“The Chiff-chaff,” he said to our hostess with an insufferable air of knowledge.
I wasn’t going to stand that.
“So I thought when I heard it first,” I said, giving him a gentle smile. It was now the Authority’s turn to get the reproachful looks.
“Are they very much alike?” my hostess asked me, much impressed.
“Very much. Blackmail’s Warbler is often mistaken for the Chiff-chaff, even by so-called experts”—and I turned to the Authority and added, “Have another sandwich, won’t you?”—“particularly so, of course, during the breeding season. It is true that the eggs are more speckled, but—”
“Bless my soul,” said the Authority, but it was easy to see that he was shaken, “I should think I know a Chiff-chaff when I hear one.”
“Ah, but do you know a Blackman’s Warbler? One doesn’t often hear them in this country. Now in Algiers—”
The bird said “Chiff-chaff” again with an almost indecent plainness of speech.
“There you are!” I said triumphantly. “Listen,” and I held up a finger. “You notice the difference? Obviously a Blackman’s Warbler.”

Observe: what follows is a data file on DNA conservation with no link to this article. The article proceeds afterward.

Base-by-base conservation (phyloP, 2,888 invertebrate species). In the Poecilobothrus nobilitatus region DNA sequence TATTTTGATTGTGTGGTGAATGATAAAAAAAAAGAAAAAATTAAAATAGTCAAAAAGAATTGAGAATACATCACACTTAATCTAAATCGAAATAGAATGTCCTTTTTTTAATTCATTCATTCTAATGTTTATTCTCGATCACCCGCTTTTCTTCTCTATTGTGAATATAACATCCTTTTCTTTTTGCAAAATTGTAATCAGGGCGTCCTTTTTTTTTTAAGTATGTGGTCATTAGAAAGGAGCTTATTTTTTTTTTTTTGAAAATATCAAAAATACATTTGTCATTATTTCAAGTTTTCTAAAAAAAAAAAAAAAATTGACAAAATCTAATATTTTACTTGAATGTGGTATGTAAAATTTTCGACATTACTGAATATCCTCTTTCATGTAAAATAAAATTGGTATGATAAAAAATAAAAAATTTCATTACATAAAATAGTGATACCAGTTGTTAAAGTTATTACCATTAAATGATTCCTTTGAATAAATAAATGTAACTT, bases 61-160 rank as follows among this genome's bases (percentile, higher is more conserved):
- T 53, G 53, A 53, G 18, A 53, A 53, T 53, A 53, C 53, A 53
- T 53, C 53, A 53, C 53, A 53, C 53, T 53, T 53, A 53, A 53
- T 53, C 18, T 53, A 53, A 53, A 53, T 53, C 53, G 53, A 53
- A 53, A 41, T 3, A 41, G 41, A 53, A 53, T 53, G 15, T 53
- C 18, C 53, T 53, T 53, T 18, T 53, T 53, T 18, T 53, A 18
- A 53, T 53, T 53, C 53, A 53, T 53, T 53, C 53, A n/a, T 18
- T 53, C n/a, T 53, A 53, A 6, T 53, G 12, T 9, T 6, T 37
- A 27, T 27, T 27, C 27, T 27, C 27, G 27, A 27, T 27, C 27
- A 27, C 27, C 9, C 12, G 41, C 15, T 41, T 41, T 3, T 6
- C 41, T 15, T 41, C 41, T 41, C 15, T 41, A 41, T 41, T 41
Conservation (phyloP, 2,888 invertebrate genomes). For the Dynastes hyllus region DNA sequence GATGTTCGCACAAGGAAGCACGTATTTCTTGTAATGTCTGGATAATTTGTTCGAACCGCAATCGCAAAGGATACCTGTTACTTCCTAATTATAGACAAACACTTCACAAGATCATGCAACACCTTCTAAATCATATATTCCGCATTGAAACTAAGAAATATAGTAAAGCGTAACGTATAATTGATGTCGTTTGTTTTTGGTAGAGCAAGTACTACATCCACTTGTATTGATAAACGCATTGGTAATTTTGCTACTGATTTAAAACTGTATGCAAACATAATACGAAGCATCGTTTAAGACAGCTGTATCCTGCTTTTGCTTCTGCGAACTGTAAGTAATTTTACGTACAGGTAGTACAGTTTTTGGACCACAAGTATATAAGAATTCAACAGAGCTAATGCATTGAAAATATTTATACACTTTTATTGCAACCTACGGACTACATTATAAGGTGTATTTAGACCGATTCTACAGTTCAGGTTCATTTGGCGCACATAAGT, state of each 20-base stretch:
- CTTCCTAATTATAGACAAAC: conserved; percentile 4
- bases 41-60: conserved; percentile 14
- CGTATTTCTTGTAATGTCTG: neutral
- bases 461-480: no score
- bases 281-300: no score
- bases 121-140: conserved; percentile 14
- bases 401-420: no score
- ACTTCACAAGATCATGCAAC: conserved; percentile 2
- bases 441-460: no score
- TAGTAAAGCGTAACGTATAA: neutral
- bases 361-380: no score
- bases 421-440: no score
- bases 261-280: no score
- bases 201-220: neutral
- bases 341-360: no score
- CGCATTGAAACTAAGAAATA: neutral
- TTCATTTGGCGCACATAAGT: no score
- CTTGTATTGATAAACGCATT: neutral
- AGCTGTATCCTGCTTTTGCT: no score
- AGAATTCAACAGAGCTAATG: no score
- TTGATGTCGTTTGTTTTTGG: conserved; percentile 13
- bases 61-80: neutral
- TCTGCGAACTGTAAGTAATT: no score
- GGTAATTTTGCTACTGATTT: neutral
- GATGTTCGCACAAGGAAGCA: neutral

Everybody looked at the Authority. He was wondering how long it would take to get a book about birds down from London, and deciding that it couldn’t be done that afternoon. Meanwhile he did not dare to repudiate me. For all he had caught of our mumbled introduction I might have been Blackman myself.
“Possibly you’re right,” he said reluctantly.
Another bird said “Chiff-chaff” from another tree and I thought it wise to be generous. “There,” I said, “now that was a Chiff-chaff.”
The earnest-looking girl remarked (silly creature) that it sounded just like the other one, but nobody took any notice of her. They were all busy admiring me.
Of course I mustn’t meet the Authority again, because you may be pretty sure that when he got back to his books he looked up Blackman’s Warbler and found that there was no such animal. But if you mix in the right society, and only see the wrong people once, it is really quite easy to be an authority on birds—or, I imagine, on anything else.
THE LAST STRAW
It was one of those summer evenings with the chill on, so after dinner we lit the smoking-room fire and wondered what to do. There were eight of us; just the right number for two bridge tables, or four picquet pairs, or eight patience singles.
“Oh, no, not cards,” said Celia quickly. “They’re so dull.”
“Not when you get a grand slam,” said our host, thinking of an accident which had happened to him the night before.
“Even then I don’t suppose anybody laughed.”
Peter and I, who were partners on that occasion, admitted that we hadn’t laughed.
“Well, there you are,” said Celia triumphantly. “Let’s play proverbs.”